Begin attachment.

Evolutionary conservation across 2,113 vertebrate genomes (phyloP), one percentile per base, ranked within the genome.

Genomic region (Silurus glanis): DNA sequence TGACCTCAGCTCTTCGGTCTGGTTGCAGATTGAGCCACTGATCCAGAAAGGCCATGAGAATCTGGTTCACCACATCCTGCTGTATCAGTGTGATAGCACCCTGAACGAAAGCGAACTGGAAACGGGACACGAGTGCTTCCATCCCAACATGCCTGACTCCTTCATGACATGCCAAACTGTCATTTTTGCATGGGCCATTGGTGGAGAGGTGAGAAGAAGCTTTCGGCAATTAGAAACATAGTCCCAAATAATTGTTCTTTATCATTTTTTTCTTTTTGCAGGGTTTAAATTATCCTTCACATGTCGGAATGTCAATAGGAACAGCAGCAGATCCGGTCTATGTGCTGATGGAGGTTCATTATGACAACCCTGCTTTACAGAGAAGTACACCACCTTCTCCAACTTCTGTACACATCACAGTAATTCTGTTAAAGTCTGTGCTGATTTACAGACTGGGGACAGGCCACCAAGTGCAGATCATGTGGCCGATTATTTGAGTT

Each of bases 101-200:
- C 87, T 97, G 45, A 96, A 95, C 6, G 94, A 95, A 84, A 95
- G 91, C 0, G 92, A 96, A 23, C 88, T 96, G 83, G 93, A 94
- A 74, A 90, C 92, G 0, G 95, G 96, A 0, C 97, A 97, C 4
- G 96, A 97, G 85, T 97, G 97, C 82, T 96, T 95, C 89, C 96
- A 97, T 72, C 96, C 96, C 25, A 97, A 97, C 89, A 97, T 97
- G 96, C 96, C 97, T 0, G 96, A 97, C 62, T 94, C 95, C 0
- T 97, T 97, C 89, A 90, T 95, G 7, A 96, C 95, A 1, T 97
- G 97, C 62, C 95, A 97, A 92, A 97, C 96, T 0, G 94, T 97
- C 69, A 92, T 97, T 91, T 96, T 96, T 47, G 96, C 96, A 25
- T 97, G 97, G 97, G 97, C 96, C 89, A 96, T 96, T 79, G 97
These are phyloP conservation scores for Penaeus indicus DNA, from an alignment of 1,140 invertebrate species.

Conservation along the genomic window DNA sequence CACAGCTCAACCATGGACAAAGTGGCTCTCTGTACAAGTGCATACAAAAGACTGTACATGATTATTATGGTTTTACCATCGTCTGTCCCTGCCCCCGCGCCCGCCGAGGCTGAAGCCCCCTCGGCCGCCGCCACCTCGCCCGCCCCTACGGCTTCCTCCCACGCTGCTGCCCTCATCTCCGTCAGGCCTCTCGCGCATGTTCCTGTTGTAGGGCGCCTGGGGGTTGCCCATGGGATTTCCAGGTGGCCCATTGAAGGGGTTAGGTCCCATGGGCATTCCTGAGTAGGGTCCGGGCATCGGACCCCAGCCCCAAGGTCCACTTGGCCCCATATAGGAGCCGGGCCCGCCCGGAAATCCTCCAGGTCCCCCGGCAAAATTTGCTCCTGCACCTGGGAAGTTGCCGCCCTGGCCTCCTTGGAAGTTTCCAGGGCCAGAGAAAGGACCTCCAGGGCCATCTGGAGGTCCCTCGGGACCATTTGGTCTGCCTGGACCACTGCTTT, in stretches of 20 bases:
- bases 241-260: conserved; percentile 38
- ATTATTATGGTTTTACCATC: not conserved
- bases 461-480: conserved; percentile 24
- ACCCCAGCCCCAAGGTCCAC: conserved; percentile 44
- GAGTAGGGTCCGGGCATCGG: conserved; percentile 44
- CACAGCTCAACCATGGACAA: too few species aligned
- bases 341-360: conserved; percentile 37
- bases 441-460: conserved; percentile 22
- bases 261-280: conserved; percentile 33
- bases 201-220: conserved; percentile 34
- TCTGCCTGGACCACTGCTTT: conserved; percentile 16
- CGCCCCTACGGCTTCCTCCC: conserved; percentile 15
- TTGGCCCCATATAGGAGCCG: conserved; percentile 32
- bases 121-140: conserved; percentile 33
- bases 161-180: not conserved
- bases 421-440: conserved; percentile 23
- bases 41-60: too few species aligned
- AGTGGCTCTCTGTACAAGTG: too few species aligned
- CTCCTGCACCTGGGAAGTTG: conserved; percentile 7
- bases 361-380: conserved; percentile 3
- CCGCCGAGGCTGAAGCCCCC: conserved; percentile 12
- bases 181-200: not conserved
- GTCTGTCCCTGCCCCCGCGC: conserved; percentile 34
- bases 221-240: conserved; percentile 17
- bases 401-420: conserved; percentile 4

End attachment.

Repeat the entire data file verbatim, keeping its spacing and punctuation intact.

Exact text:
Evolutionary conservation across 2,113 vertebrate genomes (phyloP), one percentile per base, ranked within the genome.

Genomic region (Silurus glanis): DNA sequence TGACCTCAGCTCTTCGGTCTGGTTGCAGATTGAGCCACTGATCCAGAAAGGCCATGAGAATCTGGTTCACCACATCCTGCTGTATCAGTGTGATAGCACCCTGAACGAAAGCGAACTGGAAACGGGACACGAGTGCTTCCATCCCAACATGCCTGACTCCTTCATGACATGCCAAACTGTCATTTTTGCATGGGCCATTGGTGGAGAGGTGAGAAGAAGCTTTCGGCAATTAGAAACATAGTCCCAAATAATTGTTCTTTATCATTTTTTTCTTTTTGCAGGGTTTAAATTATCCTTCACATGTCGGAATGTCAATAGGAACAGCAGCAGATCCGGTCTATGTGCTGATGGAGGTTCATTATGACAACCCTGCTTTACAGAGAAGTACACCACCTTCTCCAACTTCTGTACACATCACAGTAATTCTGTTAAAGTCTGTGCTGATTTACAGACTGGGGACAGGCCACCAAGTGCAGATCATGTGGCCGATTATTTGAGTT

Each of bases 101-200:
- C 87, T 97, G 45, A 96, A 95, C 6, G 94, A 95, A 84, A 95
- G 91, C 0, G 92, A 96, A 23, C 88, T 96, G 83, G 93, A 94
- A 74, A 90, C 92, G 0, G 95, G 96, A 0, C 97, A 97, C 4
- G 96, A 97, G 85, T 97, G 97, C 82, T 96, T 95, C 89, C 96
- A 97, T 72, C 96, C 96, C 25, A 97, A 97, C 89, A 97, T 97
- G 96, C 96, C 97, T 0, G 96, A 97, C 62, T 94, C 95, C 0
- T 97, T 97, C 89, A 90, T 95, G 7, A 96, C 95, A 1, T 97
- G 97, C 62, C 95, A 97, A 92, A 97, C 96, T 0, G 94, T 97
- C 69, A 92, T 97, T 91, T 96, T 96, T 47, G 96, C 96, A 25
- T 97, G 97, G 97, G 97, C 96, C 89, A 96, T 96, T 79, G 97
These are phyloP conservation scores for Penaeus indicus DNA, from an alignment of 1,140 invertebrate species.

Conservation along the genomic window DNA sequence CACAGCTCAACCATGGACAAAGTGGCTCTCTGTACAAGTGCATACAAAAGACTGTACATGATTATTATGGTTTTACCATCGTCTGTCCCTGCCCCCGCGCCCGCCGAGGCTGAAGCCCCCTCGGCCGCCGCCACCTCGCCCGCCCCTACGGCTTCCTCCCACGCTGCTGCCCTCATCTCCGTCAGGCCTCTCGCGCATGTTCCTGTTGTAGGGCGCCTGGGGGTTGCCCATGGGATTTCCAGGTGGCCCATTGAAGGGGTTAGGTCCCATGGGCATTCCTGAGTAGGGTCCGGGCATCGGACCCCAGCCCCAAGGTCCACTTGGCCCCATATAGGAGCCGGGCCCGCCCGGAAATCCTCCAGGTCCCCCGGCAAAATTTGCTCCTGCACCTGGGAAGTTGCCGCCCTGGCCTCCTTGGAAGTTTCCAGGGCCAGAGAAAGGACCTCCAGGGCCATCTGGAGGTCCCTCGGGACCATTTGGTCTGCCTGGACCACTGCTTT, in stretches of 20 bases:
- bases 241-260: conserved; percentile 38
- ATTATTATGGTTTTACCATC: not conserved
- bases 461-480: conserved; percentile 24
- ACCCCAGCCCCAAGGTCCAC: conserved; percentile 44
- GAGTAGGGTCCGGGCATCGG: conserved; percentile 44
- CACAGCTCAACCATGGACAA: too few species aligned
- bases 341-360: conserved; percentile 37
- bases 441-460: conserved; percentile 22
- bases 261-280: conserved; percentile 33
- bases 201-220: conserved; percentile 34
- TCTGCCTGGACCACTGCTTT: conserved; percentile 16
- CGCCCCTACGGCTTCCTCCC: conserved; percentile 15
- TTGGCCCCATATAGGAGCCG: conserved; percentile 32
- bases 121-140: conserved; percentile 33
- bases 161-180: not conserved
- bases 421-440: conserved; percentile 23
- bases 41-60: too few species aligned
- AGTGGCTCTCTGTACAAGTG: too few species aligned
- CTCCTGCACCTGGGAAGTTG: conserved; percentile 7
- bases 361-380: conserved; percentile 3
- CCGCCGAGGCTGAAGCCCCC: conserved; percentile 12
- bases 181-200: not conserved
- GTCTGTCCCTGCCCCCGCGC: conserved; percentile 34
- bases 221-240: conserved; percentile 17
- bases 401-420: conserved; percentile 4